With so much music out there, I think we build relationships with the work of certain artists, rather than specific tracks or albums. There are specific artists that I know will never let me down.
TinkFu: I’ve always been a beatfreak. Breakbeats have had my heart since day one. I typically find myself telling people that I’m married to breaks, but have found BFF’s in drum & bass, trap, & twerk. If you don’t have that love and commitment for the music you’re playing, then why do it at all?
EDM UTAH: What do you try to communicate to the audience through your vibe?
Julliette: For the most part, my passion for the music we’re playing. We want them to feel the energy, love, groove and just let loose!
TinkFu: My passion for the music! If you’ve seen me play, I get super into what I’m doing! I find myself dancing around and singing along, sometimes forgetting that I need to mix because I’m SO into the track that’s playing. I’ve never actually forgotten to mix, but I think you get the point haha.
EDM UTAH: In your thoughts, what are some difficulties many female DJ’s are encountering in the Utah scene?
Julliette: I think the main difficulty female DJ’s encounter in Utah is not being taken seriously. It’s deflating to hear how often DJ’s are described as, “awesome for a girl”, or just “hot” instead of talented. It’s better now than it was 10 or even 20 years ago, but we still have an uphill battle to be taken seriously. Especially when a local producer publicly states that having a vagina is a gimmick and his followers agree – it’s sad, but makes us work even harder to change their perception.
TinkFu: Respect. Too often, we don’t get the same respect the guys do. It’s frustrating to still to this day hear, “…but you’re a girl.” Or, “Girls just don’t throw down as hard as the guys do.” Like, seriously? What year are these people living in?! I have friends of all genders that throw down just as hard as the next person. Comments such as these are what drove us to form ‘Priss Collective’. *More on that below.
EDM UTAH: What is one track that never gets old for you no matter how many times you hear it?
Julliette: I’m a Junglist – Tribe of Issachar: https://www.youtube.com/watch?v=o1K9SsKoeqQ
TinkFu: There are waaaaayyyyy too many to choose from! I can’t give you just one example. So, I’m going to give you a few:
Baby Anne – She Said
Cleveland Lounge – Drowning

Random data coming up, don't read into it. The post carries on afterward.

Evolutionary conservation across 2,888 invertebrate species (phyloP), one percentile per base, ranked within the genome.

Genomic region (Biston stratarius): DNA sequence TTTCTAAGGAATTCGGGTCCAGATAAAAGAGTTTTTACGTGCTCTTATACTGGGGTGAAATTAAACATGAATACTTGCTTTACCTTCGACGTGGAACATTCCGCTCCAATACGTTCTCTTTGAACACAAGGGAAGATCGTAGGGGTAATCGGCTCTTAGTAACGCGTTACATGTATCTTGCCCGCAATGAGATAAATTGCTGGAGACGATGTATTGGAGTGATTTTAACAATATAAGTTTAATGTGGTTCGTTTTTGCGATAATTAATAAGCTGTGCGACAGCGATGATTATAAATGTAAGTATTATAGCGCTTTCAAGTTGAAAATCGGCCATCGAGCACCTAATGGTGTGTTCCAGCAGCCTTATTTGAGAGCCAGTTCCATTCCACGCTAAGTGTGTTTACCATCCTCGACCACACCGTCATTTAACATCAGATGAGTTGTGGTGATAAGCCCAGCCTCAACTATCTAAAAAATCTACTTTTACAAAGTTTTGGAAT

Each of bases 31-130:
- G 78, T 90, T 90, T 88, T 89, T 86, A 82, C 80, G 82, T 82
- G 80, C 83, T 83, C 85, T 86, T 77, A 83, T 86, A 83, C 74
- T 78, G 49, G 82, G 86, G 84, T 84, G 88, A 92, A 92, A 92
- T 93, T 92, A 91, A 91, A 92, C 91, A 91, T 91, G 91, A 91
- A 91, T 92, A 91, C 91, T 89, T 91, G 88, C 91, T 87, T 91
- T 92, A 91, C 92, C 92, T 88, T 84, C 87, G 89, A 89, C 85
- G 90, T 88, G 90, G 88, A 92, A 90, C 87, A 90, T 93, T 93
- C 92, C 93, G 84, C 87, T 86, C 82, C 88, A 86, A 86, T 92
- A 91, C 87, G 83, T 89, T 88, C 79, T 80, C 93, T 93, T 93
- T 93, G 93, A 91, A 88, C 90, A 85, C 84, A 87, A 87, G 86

Stanton Warriors feat. The Beatnuts – Shake It Up
EDM UTAH: You’re a part of the local group Priss Collective (PrissCo) can you tell us a little bit more about it? How did it start?
Julliette: Priss Collective is a group of female DJ’s that work to support, build up, and encourage each other, as well as other female artists in the industry. Women in the electronic music industry are underrepresented, accounting for only 17% of artists on major festival lineups.
TinkFu: Because of this, PrissCo strives to support, promote, and encourage the talented women that are not only part of PrissCo, but those that are out there representing for themselves and other crews, as well. PrissCo was founded circa 2003 by SLC’s very own DJ Sodie and TinkFu. At the time, the roster consisted of DJ Merryl, Kinetik, Mizz Nici, TinkFu, & Sodie. Since then, Kinetik relocated to Denver, CO., and Sodie relocated to Baltimore, MD. Although two of the collectives’ core members transplanted, PrissCo gained two additional powerhouses by acquiring Julliette and Brieskie. In 2017, after many years of growth and success, two more talented ladies have been added to the roster: Decibelle, & Casanova.
PrissCo has held various weekly and monthly residencies for over a decade; always bringing a variety of genres and surging dancefloors. As a collective, PrissCo brings a broad knowledge of technology, skill, vast experience, and raw talent behind the decks. You won’t find pre-recorded sets or sync in use at a Priss Collective show.
EDM UTAH: Any suggestion or tips you may have to offer new upcoming DJ’s ?
Julliette: Learn as much as you can about older and new technology; step out of your comfort zone and be able to play on anything! Learn basic music theory and the circle of fifths. Play to your passion and do it because you love it.
TinkFu: Practice. Practice! PRACTICE! Also, learn how to DJ across all different mediums (turntables, CDJ’s, controllers, etc…). I can’t stress how important that is. Also, learn to mix by ear. Don’t rely on the sync button, wave forms, or BPM display to nail a mix. Because there will come a time where that option isn’t available. Also, stay humble. Us DJ’s are dime-a-dozen. We’re all expendable. Treat others how you’d want them to treat you.
EDM UTAH: Thank you!
FUJU: Thank YOU, EDM Utah!